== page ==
Stories based on true events dominated the first half of the year. From The Staircase (HBO Max) to The Dropout (Disney+), through Pam & Tommy (Disney+), Victory Time (HBO Max) or Who is Anna? (Netflix), all have taken recent stories and characters as a basis to turn their almost incredible stories into fiction. The current queen of all series based on true events, The Crown (Netflix), has recently launched its fifth season with Lady Di and Carlos from England at the center. But if we look at those games with reality from fiction, it is impossible to curl the loop more than The Trials (HBO Max), a cross between a social experiment and a psychological analysis of the human being led by Nathan Fielder.

Better Call Saul put an end to the Breaking Bad era (Movistar Plus+) with a highly celebrated sixth season. More discreetly the zombies of The Walking Dead (Fox) left – although they will return in numerous sequels. This year Diane Lockhart’s laughter died out with the end of The Good Fight (Movistar Plus+) and the Peaky Blinders (Netflix) and the Byrde family from Ozark (Netflix) put an end to their criminal businesses on screen.

Spanish production has also followed similar patterns. Inner conflict, mourning, personal drama and the search for one’s own identity preside over bets such as Dias mejoros (Amazon Prime Video), Las de la ultima fila (Netflix), Intimidad (Netflix) or Self-defense (Filmin). Even the trip to 90’s Valencia in La Ruta (Atresplayer Premium) is dominated by the internal conflicts of its characters, and emotional reasons push the protagonist of I don’t like driving (TNT) to try to get the meat off. And meanwhile, the success of Entrevias (Telecinco) on free-to-air television was the resistance in a panorama populated by the dominance of Turkish fiction.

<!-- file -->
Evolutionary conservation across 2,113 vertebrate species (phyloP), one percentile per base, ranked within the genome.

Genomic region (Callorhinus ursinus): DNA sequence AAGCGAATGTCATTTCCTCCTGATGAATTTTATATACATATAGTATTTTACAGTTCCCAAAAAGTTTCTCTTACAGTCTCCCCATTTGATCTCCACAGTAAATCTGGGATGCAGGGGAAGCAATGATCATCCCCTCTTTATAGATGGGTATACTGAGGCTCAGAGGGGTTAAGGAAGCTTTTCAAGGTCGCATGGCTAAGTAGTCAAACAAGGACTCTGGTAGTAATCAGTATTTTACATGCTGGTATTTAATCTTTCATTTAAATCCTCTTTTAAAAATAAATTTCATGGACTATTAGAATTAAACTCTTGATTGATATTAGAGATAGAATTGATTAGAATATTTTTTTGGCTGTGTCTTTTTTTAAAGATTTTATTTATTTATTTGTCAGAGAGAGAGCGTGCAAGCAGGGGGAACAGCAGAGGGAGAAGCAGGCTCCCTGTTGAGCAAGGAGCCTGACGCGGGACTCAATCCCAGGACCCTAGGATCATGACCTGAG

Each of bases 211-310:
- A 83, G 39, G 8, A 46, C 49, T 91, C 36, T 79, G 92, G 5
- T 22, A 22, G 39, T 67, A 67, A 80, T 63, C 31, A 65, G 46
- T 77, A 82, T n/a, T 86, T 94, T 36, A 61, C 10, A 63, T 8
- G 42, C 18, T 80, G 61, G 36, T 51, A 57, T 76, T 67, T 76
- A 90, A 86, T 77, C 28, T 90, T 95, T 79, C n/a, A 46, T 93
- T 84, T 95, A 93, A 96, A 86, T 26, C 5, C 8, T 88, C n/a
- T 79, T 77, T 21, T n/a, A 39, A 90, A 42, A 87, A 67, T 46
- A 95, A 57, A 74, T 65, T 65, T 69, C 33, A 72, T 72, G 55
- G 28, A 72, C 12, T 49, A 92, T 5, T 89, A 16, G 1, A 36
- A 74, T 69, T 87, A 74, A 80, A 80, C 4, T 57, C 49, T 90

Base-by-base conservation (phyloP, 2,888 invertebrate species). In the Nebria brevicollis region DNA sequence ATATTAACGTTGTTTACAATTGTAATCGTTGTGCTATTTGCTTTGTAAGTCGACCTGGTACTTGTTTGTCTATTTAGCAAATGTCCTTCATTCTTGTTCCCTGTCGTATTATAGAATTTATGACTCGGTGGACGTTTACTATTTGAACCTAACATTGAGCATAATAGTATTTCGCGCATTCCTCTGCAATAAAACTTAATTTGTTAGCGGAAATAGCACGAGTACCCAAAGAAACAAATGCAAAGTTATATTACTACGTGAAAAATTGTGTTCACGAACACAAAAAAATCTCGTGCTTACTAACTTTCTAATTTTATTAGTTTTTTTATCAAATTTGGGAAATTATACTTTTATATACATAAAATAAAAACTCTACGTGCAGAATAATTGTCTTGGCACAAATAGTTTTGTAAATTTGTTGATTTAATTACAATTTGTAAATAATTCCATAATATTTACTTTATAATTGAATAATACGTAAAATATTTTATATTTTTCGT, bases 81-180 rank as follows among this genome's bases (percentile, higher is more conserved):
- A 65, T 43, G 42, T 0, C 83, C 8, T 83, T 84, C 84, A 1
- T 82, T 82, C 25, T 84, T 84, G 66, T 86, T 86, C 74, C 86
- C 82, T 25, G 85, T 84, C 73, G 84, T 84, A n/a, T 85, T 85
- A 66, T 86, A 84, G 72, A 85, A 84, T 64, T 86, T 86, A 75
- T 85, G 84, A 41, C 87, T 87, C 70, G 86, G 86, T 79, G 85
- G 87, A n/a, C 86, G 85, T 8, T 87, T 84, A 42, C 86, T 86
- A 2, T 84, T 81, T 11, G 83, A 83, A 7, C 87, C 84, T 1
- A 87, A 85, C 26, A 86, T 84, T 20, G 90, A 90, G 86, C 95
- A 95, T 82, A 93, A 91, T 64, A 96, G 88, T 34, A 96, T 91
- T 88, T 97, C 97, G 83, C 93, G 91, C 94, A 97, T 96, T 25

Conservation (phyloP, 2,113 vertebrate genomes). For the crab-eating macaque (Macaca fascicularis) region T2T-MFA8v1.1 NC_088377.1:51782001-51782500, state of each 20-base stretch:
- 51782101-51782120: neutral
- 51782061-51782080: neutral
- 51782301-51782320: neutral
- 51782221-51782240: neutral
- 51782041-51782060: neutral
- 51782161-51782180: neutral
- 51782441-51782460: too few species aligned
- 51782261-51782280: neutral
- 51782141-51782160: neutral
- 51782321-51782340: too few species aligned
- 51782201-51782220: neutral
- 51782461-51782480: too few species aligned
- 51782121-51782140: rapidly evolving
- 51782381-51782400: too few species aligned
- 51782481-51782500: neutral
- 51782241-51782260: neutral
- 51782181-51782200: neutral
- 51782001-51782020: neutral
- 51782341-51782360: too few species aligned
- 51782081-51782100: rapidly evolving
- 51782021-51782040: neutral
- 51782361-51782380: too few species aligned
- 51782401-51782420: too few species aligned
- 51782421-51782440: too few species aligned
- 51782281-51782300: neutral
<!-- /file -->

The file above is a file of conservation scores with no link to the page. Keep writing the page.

The 10 best series of the year

Only murders in the building

The challenge faced by last year’s revelation series was no less: maintaining the level without falling into complacency or nonsense. He has overcome it by betting on continuity, just wash and mark. The extraordinary chemistry of the leading trio, the crazy group of neighbors capable of stealing Shirley Maclaine’s plane and the Hawksian dialogues brimming with intergenerational quips (“it’s like watching The Squid Game without subtitles”) continue there. In this season, the Arconia shows the heart of it: the real one, the passageways behind the sumptuous wallpaper, and the metaphorical one, Bunny Folger; The chapter dedicated to his last day exemplifies the main strength of the series: his ability to combine tenderness, satire, melancholy, and vitriolic humor without losing balance.

Better Call Saul

The television universe created by Vincent Gilliam and Peter Gould from Breaking Bad finds its great culmination in this series. Better Call Saul was based on that great series (the eighth episode of the third season was called that and there are hundreds of cross references between the two) and intended to be a comedy. Six seasons later, the story of the racketeer lawyer Jimmy McGill (or Saul Goodman) has gone far beyond the simple spin off and has become one of the best series of recent times. An unclassifiable and risky product, but one that works and stands out in the era of series made as photocopies.